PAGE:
Project description:Axonal targeting of signaling receptors is essential for neuronal responses to extracellular cues. Here, we report that retrograde signaling by target-derived nerve growth factor (NGF) is necessary for soma-to-axon transcytosis of TrkA receptors in sympathetic neurons, and we define the molecular underpinnings of this positive feedback regulation that enhances neuronal sensitivity to trophic factors. Activated TrkA receptors are retrogradely transported in signaling endosomes from distal axons to cell bodies, where they are inserted on soma surfaces and promote phosphorylation of resident naive receptors, resulting in their internalization. Endocytosed TrkA receptors are then dephosphorylated by PTP1B, an ER-resident protein tyrosine phosphatase, prior to axonal transport. PTP1B inactivation prevents TrkA exit from soma and causes receptor degradation, suggesting a "gatekeeper" mechanism that ensures targeting of inactive receptors to axons to engage with ligand. In mice, PTP1B deletion reduces axonal TrkA levels and attenuates neuron survival and target innervation under limiting NGF (NGF+/-) conditions.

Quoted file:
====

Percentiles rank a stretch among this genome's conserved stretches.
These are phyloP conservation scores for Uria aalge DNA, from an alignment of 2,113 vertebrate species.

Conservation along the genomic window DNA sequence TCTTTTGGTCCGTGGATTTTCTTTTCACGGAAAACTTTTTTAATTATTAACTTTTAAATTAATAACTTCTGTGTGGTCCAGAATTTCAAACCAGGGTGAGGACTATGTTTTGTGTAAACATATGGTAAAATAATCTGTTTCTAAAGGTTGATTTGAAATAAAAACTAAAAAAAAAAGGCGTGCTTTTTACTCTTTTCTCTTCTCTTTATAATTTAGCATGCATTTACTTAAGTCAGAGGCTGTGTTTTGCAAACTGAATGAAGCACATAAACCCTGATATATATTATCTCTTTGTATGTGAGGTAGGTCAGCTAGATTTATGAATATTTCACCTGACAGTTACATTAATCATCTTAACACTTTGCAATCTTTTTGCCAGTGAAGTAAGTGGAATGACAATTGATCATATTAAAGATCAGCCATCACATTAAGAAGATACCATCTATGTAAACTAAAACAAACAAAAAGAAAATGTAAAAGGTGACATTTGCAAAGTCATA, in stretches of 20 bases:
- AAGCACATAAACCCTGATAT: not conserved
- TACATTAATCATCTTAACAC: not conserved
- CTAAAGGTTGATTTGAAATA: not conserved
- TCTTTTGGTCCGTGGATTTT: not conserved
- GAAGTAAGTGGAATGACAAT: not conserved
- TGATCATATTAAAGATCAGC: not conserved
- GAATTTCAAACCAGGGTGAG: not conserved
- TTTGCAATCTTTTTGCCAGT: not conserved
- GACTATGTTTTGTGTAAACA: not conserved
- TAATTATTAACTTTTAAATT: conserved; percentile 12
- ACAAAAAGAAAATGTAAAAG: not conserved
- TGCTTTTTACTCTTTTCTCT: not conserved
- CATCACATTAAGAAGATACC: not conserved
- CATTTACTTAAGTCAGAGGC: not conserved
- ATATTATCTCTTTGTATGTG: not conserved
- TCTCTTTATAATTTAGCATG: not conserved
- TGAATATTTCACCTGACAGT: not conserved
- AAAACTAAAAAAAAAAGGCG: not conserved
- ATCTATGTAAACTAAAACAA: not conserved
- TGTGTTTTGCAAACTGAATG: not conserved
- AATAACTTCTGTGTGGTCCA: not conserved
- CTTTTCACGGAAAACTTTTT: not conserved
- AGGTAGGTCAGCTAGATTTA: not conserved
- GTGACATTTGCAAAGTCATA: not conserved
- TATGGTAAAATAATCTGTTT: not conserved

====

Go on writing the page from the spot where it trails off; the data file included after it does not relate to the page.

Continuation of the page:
Project description:Coincidence detector neurons transmit timing information by responding preferentially to concurrent synaptic inputs. Principal cells of the medial superior olive (MSO) in the mammalian auditory brainstem are superb coincidence detectors. They encode sound source location with high temporal precision, distinguishing submillisecond timing differences among inputs. We investigate computationally how dynamic coupling between the input region (soma and dendrite) and the spike-generating output region (axon and axon initial segment) can enhance coincidence detection in MSO neurons. To do this, we formulate a two-compartment neuron model and characterize extensively coincidence detection sensitivity throughout a parameter space of coupling configurations. We focus on the interaction between coupling configuration and two currents that provide dynamic, voltage-gated, negative feedback in subthreshold voltage range: sodium current with rapid inactivation and low-threshold potassium current, IKLT. These currents reduce synaptic summation and can prevent spike generation unless inputs arrive with near simultaneity. We show that strong soma-to-axon coupling promotes the negative feedback effects of sodium inactivation and is, therefore, advantageous for coincidence detection. Furthermore, the feedforward combination of strong soma-to-axon coupling and weak axon-to-soma coupling enables spikes to be generated efficiently (few sodium channels needed) and with rapid recovery that enhances high-frequency coincidence detection. These observations detail the functional benefit of the strongly feedforward configuration that has been observed in physiological studies of MSO neurons. We find that IKLT further enhances coincidence detection sensitivity, but with effects that depend on coupling configuration. For instance, in models with weak soma-to-axon and weak axon-to-soma coupling, IKLT in the axon enhances coincidence detection more effectively than IKLT in the soma. By using a minimal model of soma-to-axon coupling, we connect structure, dynamics, and computation. Although we consider the particular case of MSO coincidence detectors, our method for creating and exploring a parameter space of two-compartment models can be applied to other neurons.